This review may contain spoilers. I can handle the truth.
Sarah Welch-Larson’s review published on Letterboxd:
This review may contain spoilers.
Based on the consensus I was seeing coming from critics' screenings, I tempered my expectations. The Last Jedi was always going to be a tough act to follow, but I still wanted to like this, or at the very least, be pleasantly surprised by it.
I think the problem with Star Wars in general is that it has a scale problem. If the last movie had a Death Star, the next one needs a bigger badder one; if the bigger badder one got blown up, then we should miniaturize the Death Star tech and bolt it on the outside of a cruiser. The problem with this approach is that there's nowhere to go once you've decided to raise the stakes by amping up the scale of destruction. What good is ruling the galaxy if all you're going to do is actively destroy it, planet by planet?
The problem with this Star Wars in particular is that it, to quote Palpatine, suffers from a lack of vision. The scale problem is partially to blame, but the more disappointing issue is that the script ties itself into knots trying to get Rian Johnson's wild left turns back under a control that they never needed. The Last Jedi was so brilliant because it abandoned the Star Wars playbook. It tried new things; it left the calcified idea of the Force as an inherited trait behind. Anyone could be a Jedi again, including street urchins and nobodies. The Rise of Skywalker throws all that away for a plot twist that is uninteresting and obvious. I don't want to know how Rey got her potential. I just want to know what she's going to do with it now that she's tapped it. I don't want Rey and Kylo Ren to be star-crossed lovers, and I'm particularly annoyed that romantic love is what redeems Kylo. I was excited to see him fighting with a blue lightsaber (I'm not made of stone), but I didn't buy his sudden face turn.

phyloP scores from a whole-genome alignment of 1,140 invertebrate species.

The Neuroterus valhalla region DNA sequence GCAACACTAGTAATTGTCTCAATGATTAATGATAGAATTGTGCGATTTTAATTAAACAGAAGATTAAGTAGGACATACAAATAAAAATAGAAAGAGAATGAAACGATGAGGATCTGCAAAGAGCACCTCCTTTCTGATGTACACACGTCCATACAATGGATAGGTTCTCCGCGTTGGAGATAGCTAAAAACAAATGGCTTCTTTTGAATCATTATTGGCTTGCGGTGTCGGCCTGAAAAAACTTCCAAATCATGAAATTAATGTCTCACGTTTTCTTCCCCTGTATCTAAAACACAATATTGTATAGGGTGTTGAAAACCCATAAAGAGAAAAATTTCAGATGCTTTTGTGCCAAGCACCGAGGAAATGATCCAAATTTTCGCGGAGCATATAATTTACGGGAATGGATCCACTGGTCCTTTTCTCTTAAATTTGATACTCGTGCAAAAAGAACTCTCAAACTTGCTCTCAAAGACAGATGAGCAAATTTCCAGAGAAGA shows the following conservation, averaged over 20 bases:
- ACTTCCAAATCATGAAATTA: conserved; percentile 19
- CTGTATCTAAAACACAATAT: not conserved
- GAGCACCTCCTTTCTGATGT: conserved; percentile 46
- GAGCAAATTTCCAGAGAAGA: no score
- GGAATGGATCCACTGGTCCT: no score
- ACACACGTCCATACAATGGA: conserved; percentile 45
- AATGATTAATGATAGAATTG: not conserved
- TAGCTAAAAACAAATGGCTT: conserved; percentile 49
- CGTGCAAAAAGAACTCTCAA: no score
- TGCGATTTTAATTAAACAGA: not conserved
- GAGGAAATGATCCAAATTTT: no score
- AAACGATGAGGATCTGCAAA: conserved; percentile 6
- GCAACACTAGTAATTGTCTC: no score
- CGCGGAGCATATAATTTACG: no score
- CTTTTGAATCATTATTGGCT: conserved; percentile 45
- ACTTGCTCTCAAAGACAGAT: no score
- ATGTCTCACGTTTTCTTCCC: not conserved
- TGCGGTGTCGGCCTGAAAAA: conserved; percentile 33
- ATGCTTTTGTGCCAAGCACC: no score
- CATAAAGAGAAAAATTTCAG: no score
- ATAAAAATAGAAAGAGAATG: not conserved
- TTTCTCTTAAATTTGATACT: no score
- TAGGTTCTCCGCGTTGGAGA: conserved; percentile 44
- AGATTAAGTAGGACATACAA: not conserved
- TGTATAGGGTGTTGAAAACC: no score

I'm being tough on The Rise of Skywalker because it had so much potential, and it threw all that potential away for a retread of familiar plot points. Like The Force Awakens, it's too safe, and a little too rapid fire.
Despite my disappointment, and despite its deep and fundamental flaws, I enjoyed the pieces of this movie. Corpse Palpatine looked genuinely unsettling with his white eyes and black lips. I liked the ex-Stormtrooper horse people, although I would have liked to get to know them as characters and not plot devices. I appreciate that Rey continued her Jedi training under Leia, and I liked the new Force powers we got to see--the lightsaber pass in particular was dope. The droid mechanic puppet was delightful, and D-O's polite "No thank you" made me smile.
I'm not sure if I'm going to sour or settle on this installation. I'll probably need to see it again to be sure, but I've had enough Star Wars in the past couple weeks; I think it's time to go dormant and give it a rest for now.